and an out fan in the back is a good plan, since it helps to releive the heat at the top, but it is also a good idea to keep the case pressure positive. that would be best accomplished by having simply more in fans than out. bottom line is, if it works, and it isnt about to tear itself up, then its lovely.

~BoB~
 

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Actually, if you visit the AMD website, they say that frequently intake fans actually increase case temperatures, and my one AMD systems agrees with them. I removed the intake fan and moved it to the exhaust position, and my MB and processor temperatures fell 3-4 degrees. I have the P/S fan, and two additional exhaust fans, and it works better than with an intake fan.
 

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yeah

i can beleive that, its sometimes a matter of your exact conditions.
i have seen many good explainations of why both can work out for someone. stuff like that isnt set in stone it seems.

on my pc i dont have room for an out fan in any of the possible good spots, since it is a 386 case. i am always trying to find a way to add another one though, so you never know, i might have an upper exhaust fan soon. if i toss my ltp1 and com2 ports i could put a 2 inch fan under the supply, i just might do that.


anyways its all a hectic unknown principle, and there are experts that disagree after years of research, so i dont know, i just try to keep mine from buring up.

~BoB~
 

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Discussion Starter #17
Well my case is new so i dont want to go out and get a new one again with a few extra fan spots. About making the holes for some fans, in front i have no room as i got 2 USB and a speaker port on the front bottom, and the way the computer desk is made i cant put in side fans on either side of the computer because the fans will just be blocked, my computer fits into a box almost the same size as the computer itself. I will give the idea of PCI fans a try asn the back is the only place i can fit fans on my case, and ill try and get that fun under the power supply i have room for. Can you fit fans in the front where the floppy or cd players go in? I still have 2 spair slots there. Thanks for all the help anyway, before i this forum i only new of the fans on the CPU and graphics and the powwer supply fan, i didnt know that any other fans even existed :D and the people at my local computer store were no help at all with this. They say bring over the computer and we will see it, but the problem only happens when playing games, thats when the heat goes up high, and i dont think they will sit in the shop playing games for an hour ;) Anyway thanks to everyone for your help, ill give the extra fans a try.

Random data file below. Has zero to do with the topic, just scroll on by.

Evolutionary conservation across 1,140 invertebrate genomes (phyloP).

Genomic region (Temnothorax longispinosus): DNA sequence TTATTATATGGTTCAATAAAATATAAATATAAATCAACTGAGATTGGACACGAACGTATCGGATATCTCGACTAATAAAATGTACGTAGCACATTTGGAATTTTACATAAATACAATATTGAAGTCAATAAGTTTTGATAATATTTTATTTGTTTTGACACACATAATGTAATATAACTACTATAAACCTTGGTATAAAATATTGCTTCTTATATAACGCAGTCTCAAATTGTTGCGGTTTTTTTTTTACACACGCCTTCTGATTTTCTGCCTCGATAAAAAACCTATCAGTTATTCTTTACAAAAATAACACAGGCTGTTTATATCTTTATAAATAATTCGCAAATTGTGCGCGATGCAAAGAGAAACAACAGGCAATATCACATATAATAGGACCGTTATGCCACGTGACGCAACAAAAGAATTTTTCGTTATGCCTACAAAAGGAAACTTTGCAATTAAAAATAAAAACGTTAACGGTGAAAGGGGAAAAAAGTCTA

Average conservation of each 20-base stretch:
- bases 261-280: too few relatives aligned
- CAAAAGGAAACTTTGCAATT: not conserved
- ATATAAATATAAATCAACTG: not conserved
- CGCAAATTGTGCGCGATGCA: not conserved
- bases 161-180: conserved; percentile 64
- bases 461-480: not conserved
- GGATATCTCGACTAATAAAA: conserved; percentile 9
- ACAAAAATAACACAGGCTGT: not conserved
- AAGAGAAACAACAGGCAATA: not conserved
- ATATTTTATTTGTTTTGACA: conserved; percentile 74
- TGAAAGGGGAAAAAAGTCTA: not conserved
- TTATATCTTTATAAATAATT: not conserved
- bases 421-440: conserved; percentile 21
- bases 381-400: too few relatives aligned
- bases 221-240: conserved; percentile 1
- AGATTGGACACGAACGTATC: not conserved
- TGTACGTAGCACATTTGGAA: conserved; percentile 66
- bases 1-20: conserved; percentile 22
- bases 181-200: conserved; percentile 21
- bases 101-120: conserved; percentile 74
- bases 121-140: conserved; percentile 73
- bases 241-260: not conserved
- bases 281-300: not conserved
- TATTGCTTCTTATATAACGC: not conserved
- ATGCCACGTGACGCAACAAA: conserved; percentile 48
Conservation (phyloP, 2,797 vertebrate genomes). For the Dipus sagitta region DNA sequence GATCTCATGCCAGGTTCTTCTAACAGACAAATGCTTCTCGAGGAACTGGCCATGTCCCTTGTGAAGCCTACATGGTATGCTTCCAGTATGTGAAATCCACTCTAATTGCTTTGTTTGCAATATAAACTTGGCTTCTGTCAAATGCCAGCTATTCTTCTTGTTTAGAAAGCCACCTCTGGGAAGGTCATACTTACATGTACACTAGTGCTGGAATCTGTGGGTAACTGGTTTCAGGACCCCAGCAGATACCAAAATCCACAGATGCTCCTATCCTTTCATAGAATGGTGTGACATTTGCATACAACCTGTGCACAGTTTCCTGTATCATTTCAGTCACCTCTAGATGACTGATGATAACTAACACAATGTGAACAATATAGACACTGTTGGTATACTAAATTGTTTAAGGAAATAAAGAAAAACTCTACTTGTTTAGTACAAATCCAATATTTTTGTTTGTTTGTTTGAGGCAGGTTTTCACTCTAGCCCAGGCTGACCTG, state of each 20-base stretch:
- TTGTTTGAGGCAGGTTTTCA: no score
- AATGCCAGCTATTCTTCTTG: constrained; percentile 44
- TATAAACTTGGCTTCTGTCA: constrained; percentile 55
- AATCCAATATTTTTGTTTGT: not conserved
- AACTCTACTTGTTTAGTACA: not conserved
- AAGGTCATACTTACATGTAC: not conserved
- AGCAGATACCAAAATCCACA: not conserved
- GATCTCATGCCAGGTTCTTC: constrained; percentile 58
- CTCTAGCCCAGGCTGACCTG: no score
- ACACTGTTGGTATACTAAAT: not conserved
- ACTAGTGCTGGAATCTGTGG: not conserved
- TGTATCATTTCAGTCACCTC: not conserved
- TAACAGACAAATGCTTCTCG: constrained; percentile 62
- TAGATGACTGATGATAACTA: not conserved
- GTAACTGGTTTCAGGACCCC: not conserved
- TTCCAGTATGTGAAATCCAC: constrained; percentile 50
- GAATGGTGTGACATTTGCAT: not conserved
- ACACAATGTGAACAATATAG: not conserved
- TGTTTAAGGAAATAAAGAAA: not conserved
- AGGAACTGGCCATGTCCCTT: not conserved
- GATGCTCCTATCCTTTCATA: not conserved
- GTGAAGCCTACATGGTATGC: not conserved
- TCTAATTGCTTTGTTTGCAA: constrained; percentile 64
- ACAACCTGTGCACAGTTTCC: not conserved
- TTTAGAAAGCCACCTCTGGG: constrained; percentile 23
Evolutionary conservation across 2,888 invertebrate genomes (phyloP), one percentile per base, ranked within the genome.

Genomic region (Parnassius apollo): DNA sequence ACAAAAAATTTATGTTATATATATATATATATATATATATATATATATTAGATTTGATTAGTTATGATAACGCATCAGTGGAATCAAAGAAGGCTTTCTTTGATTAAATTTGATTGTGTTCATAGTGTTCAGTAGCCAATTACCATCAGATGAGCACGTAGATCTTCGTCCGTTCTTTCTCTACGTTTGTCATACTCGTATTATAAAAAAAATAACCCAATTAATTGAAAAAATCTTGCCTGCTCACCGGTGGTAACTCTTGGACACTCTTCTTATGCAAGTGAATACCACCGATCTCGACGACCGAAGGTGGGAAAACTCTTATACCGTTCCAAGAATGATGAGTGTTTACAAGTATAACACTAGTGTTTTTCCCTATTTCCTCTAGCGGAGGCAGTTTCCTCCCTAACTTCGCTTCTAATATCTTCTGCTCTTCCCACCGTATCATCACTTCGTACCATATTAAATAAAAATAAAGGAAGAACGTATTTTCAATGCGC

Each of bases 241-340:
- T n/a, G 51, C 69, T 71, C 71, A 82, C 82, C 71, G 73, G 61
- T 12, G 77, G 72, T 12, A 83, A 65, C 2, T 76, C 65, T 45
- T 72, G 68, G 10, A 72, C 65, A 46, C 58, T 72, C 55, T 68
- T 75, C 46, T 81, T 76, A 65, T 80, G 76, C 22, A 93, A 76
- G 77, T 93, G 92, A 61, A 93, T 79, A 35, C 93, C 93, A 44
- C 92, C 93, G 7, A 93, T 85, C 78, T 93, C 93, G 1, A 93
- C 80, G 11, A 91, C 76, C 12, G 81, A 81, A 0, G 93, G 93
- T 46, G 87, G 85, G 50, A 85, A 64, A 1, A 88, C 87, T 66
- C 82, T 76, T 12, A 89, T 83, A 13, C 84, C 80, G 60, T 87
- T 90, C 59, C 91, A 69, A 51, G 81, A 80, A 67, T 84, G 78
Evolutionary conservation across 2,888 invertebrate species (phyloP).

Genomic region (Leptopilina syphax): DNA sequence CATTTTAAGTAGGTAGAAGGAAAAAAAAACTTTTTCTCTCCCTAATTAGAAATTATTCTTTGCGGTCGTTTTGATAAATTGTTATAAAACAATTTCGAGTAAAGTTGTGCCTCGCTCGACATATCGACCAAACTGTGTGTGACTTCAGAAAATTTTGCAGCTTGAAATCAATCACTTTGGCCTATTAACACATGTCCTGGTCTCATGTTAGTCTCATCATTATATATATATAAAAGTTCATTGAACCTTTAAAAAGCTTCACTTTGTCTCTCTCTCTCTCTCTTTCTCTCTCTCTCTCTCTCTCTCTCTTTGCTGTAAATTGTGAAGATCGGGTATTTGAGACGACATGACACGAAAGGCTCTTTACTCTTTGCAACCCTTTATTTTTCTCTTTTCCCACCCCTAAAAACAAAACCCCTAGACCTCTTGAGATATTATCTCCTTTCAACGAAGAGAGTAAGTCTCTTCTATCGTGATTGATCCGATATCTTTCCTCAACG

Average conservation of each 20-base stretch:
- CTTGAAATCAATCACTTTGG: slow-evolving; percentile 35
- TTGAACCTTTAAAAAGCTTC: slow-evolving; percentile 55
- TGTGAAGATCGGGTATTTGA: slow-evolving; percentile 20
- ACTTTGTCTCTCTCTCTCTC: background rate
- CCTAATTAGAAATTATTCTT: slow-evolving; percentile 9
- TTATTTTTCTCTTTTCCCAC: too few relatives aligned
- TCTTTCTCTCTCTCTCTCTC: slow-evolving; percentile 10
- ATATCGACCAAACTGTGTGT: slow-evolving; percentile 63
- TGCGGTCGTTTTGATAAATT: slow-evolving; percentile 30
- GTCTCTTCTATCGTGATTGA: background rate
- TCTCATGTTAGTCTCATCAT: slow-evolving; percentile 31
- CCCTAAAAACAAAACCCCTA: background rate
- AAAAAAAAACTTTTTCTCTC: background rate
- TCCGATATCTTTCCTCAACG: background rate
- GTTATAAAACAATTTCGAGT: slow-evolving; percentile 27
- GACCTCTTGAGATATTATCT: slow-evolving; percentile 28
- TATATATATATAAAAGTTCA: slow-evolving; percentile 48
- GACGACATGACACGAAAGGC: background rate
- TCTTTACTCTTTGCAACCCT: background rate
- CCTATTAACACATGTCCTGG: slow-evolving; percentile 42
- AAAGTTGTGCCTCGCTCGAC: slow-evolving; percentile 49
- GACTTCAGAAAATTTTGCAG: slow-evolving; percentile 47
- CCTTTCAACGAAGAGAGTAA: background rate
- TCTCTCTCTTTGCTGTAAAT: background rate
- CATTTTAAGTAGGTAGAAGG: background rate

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oh wow

i think that may be the problem right there...


that desk of yours might be acting as some sort of a blanket for the side of the case. you might try taking it out of the desk, and see if it helps any.

and the rear exhaust fans under the power supply will most definately help.

and the pci slot fan wouldnt be too useful, unless it would help keep your video area cool.

and yes, they sell a fan that goes in the front in a drive bay, but most people will just tell you that unless your hard disk is overheating, then it isnt worth it to buy that fan.

but get that fan for the rear, and try to get a high volume one, and if you can fit two next to each other, then go for that.

and if you dont get to add the front bottom fan, then see if there is some air holes in the front.

you might also try having the room cooler.

after you add the rear fan, come back (if you havent already) and tell us how it worked out for you.

and as johnwill stated, the rear exhuast fans seem to be the easiest and fastest way to releive some heat. it builds up there, so it makes sense to open a window and let it out.

(although i found a ton more heat loss by adding a 5 inch side panel fan instead, but my tower isnt exactly normal)

~BoB~
 

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I downloaded some info from the AMD website, and they recommend using power supplies with 2 intakes, one on the front of the PSU and one on the bottom. This second intake on the bottom draws air away from the processor and helps cool it. Worth considering because a 2-fan PSU won't take up any more room in your case (if you haven't already got one that is!)
 

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Actually, that's one intake (on the bottom) and one exhaust (on the back). :) I have several of those in my systems. However, the fan on the bottom is just to help push air through the P/S, since it dissipates more heat than anything else as a rule. AT 75% efficiency, a system drawing 200 watts will be dissipating 66 watts in the P/S.